This is part of a series of posts from MIT students and alumni who are involved in the Student/Alumni Externship Program, which connects current students to alumni in workplaces worldwide during MIT’s Independent Activities Period. Alumni, learn how to get involved.
Guest blogger: Richard Otte ’61, SM ’64, president and CEO, Promex Industries Inc., a microelectronics assembly service provider
Externs: Grant Iwamoto ’13 and Rachel Luo ’14
Santa Clara, California-based Promex had two externs for a month in 2011 and now has two more externs in 2012.
The 2011 Externs
Our 2011 experience was the first with undergraduate externs; that worked out well for us. The externs worked together to solve a problem we had in a process for fabricating parts. The parts are a family of semiconductor packages that range in size from 12 mm x 12 mm x 1 mm to 2 mm x 2 mm x 1 mm. The problem was contamination of surfaces during a molding process.
The job for the externs was to find a solution to this problem that we could implement in our manufacturing process. Several of our engineers who were familiar with the problem, the process, and some potential solutions worked with the externs and met with them several times a week. The result was that the externs made an important finding that became the foundation of a simple but robust process that we implemented and continue using.
The 2012 Externs
The 2012 externs are working on separate projects. Grant Iwamoto ’13 is characterizing the performance of a class of parts we manufacture using standard industry tests. This requires developing a test plan, acquiring, assembling, and evaluating the parts at multiple stages using various methods including microscopy, and writing a report for our website for use by customers interested in these performance parameters. At the same time, this extern is looking for the root cause of a failure in this type of part.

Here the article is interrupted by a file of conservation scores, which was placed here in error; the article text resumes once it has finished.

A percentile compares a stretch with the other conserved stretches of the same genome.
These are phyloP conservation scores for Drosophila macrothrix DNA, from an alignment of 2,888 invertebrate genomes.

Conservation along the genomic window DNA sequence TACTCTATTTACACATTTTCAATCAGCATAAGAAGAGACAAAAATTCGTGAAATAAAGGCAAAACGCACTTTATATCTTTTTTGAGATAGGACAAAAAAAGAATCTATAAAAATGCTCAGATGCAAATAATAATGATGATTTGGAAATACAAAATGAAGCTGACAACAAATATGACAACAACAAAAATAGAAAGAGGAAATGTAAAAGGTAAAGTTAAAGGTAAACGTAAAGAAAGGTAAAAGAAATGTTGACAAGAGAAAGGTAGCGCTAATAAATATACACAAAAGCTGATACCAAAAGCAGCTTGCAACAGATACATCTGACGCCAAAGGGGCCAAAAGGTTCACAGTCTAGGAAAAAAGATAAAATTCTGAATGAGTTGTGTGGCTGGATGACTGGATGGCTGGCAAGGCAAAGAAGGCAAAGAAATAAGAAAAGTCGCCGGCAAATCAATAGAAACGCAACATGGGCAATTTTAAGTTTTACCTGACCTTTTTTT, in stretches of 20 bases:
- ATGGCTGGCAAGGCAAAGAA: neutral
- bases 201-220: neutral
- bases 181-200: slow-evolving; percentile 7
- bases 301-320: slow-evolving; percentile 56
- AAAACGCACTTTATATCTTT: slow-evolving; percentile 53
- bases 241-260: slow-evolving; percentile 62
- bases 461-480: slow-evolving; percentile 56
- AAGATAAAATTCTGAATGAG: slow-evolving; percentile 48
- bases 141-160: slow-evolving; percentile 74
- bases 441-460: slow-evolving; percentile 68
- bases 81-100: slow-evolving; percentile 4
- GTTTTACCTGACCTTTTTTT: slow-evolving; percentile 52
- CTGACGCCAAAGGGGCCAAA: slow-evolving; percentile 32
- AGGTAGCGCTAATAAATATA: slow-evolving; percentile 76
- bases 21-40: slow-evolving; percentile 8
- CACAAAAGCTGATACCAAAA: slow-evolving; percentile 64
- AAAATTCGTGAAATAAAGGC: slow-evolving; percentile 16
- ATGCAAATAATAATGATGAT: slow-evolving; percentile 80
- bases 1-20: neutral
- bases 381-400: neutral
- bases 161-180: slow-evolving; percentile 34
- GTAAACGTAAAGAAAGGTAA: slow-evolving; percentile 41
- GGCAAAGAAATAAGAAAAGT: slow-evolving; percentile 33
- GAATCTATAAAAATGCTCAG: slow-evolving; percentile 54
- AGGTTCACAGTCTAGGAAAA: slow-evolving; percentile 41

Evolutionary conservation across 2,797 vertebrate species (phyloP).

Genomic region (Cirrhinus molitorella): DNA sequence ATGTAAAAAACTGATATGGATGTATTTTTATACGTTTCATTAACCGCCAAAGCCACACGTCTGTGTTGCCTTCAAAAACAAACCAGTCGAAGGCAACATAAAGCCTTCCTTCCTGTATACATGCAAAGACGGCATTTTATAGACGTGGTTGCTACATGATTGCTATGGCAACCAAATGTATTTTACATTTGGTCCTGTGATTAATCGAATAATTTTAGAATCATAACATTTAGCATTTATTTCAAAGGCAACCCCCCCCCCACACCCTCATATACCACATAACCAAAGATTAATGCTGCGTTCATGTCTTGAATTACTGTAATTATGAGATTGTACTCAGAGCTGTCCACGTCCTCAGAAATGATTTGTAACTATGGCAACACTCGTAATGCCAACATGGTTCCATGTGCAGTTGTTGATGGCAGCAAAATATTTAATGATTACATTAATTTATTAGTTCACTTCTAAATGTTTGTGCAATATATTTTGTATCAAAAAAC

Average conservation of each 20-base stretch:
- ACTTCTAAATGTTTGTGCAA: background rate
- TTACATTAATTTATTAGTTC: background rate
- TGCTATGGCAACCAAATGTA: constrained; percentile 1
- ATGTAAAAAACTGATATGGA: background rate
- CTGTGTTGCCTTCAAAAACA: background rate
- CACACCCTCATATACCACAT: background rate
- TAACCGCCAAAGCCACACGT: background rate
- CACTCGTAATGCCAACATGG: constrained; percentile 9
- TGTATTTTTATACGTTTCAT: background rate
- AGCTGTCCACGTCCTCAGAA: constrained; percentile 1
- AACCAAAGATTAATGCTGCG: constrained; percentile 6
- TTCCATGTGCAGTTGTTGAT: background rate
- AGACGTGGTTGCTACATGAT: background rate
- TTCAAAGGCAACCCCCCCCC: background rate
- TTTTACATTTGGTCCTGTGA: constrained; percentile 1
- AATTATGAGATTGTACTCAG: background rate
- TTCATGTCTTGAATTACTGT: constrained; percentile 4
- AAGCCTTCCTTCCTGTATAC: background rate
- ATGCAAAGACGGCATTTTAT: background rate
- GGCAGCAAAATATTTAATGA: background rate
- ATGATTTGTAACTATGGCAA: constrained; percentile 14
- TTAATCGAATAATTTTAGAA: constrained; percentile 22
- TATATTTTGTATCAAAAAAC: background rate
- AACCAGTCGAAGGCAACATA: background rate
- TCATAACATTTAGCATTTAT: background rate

Rachel Luo ’14 is working with one of our engineers who is involved with the MIT Communications Technology Roadmap (CTR). The objective is to develop materials for a report for the CTR. This effort involves conceiving of and evaluating potential methods of optical transport of data from one point to another, particularly onto and off of semiconductor chips. We want to define a sequence of structures of increasing capacity to support the growing data rates required by evolving semiconductor devices and then quantify this performance. The result will be a slide deck for submission to the CTR for potential inclusion in their reports.